The permit offers several benefits, including the ability to bring family members to live in Ireland and a pathway to naturalization. After two years on the Critical Skills Employment Permit, you can apply for a Stamp 4 permission, allowing you to live and work in Ireland without an employment permit. This can be renewed and, after five years of legal residency, you may apply for citizenship by naturalization.
Skill Shortage: Critical need for chefs, software engineers, doctors, and construction workers.
Language: Danish is preferred, but English is spoken in many workplaces.
The Danish Work Visa under the Positive List scheme is available to international skilled workers in occupations with a labor shortage in Denmark, such as engineering, healthcare, IT, and education. Applicants need a job offer in a listed profession, relevant qualifications, and experience.
Benefits of this Denmark’s work visa include easier work permit acquisition and faster processing times, as employers don’t need to prove the unavailability of qualified Danish or EU applicants. Family members can also obtain residence permits, with spouses or partners eligible to work. The application involves the employer applying through the Danish Agency for International Recruitment and Integration, and the worker providing the necessary documents
Skill Shortage: Shortages across various sectors, including engineering, healthcare, and IT.
Work Visa: Fast-track process for highly skilled workers (14-day decision).
Language: Finnish preferred, but English proficiency is also acceptable.
The Finland Highly Skilled Worker Visa targets individuals with exceptional professional skills, offering an opportunity to live and work in Finland. Eligibility requires a higher education degree or equivalent experience, relevant work experience, a minimum salary, and language proficiency. Benefits include access to Finland’s job market and social welfare system, potential for permanent residency, and family reunification. The application process involves securing a job in Finland, applying for a work permit, and submitting necessary documents at a Finnish mission. The visa is typically valid for one year, with extension options depending on the permit type.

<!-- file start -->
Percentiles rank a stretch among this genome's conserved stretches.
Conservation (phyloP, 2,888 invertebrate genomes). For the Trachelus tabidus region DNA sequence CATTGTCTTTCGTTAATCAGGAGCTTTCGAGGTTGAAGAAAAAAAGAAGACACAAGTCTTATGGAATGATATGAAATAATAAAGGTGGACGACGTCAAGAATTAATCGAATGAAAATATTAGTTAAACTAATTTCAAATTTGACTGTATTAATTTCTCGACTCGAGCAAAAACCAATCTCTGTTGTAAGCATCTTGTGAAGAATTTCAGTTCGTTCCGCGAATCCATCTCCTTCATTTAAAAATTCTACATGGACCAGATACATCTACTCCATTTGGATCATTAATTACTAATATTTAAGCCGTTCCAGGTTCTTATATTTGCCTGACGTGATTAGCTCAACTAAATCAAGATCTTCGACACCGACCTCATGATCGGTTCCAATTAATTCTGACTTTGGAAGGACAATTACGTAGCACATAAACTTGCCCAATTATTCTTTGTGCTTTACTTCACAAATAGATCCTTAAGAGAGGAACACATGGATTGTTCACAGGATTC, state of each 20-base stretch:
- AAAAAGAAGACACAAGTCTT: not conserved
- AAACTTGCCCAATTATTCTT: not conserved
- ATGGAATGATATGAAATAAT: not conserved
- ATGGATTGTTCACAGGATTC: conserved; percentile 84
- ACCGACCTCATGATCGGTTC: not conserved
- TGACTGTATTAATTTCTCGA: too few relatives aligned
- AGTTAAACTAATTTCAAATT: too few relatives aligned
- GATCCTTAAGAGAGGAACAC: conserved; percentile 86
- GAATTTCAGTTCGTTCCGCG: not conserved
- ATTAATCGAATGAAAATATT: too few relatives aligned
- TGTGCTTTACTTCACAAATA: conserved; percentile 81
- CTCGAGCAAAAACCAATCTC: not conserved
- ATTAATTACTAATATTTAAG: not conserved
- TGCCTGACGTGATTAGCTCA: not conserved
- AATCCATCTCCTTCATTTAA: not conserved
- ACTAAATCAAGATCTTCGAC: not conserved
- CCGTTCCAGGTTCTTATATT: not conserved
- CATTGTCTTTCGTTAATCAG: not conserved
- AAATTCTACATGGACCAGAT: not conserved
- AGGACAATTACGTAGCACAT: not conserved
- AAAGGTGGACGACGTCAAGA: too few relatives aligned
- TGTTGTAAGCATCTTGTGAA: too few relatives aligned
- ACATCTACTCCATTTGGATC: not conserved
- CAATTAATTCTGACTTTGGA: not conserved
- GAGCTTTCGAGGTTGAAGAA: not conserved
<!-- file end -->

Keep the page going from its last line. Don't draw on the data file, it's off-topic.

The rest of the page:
Skill Shortage: High demand for IT professionals, engineers, and healthcare workers.
Language: Portuguese is preferred, but English is spoken in some areas.
Portugal’s job seeker visa is one of easy to obtain European visas and this is for non-EU nationals to address skilled worker shortages. It allows entry without a job offer, granting a 120-day stay with a possible 60-day extension to find employment. Successful job seekers can then apply for a work and residence permit. The visa application process involves submitting a Declaration of Expression of Interest, completing an online application, and attending an interview at a Portuguese Embassy or visa application center. The process can take a few months, with a typical visa fee of around €9.
Skill Shortage: Opportunities in IT, tourism, and construction sectors.
- European Union Blue Card: https://immigration-portal.ec.europa.eu/eu-blue-card_en
- Eurostat Skill Shortage: https://ec.europa.eu/social/main.jsp?langId=en&catId=89&furtherNews=yes&newsId=10619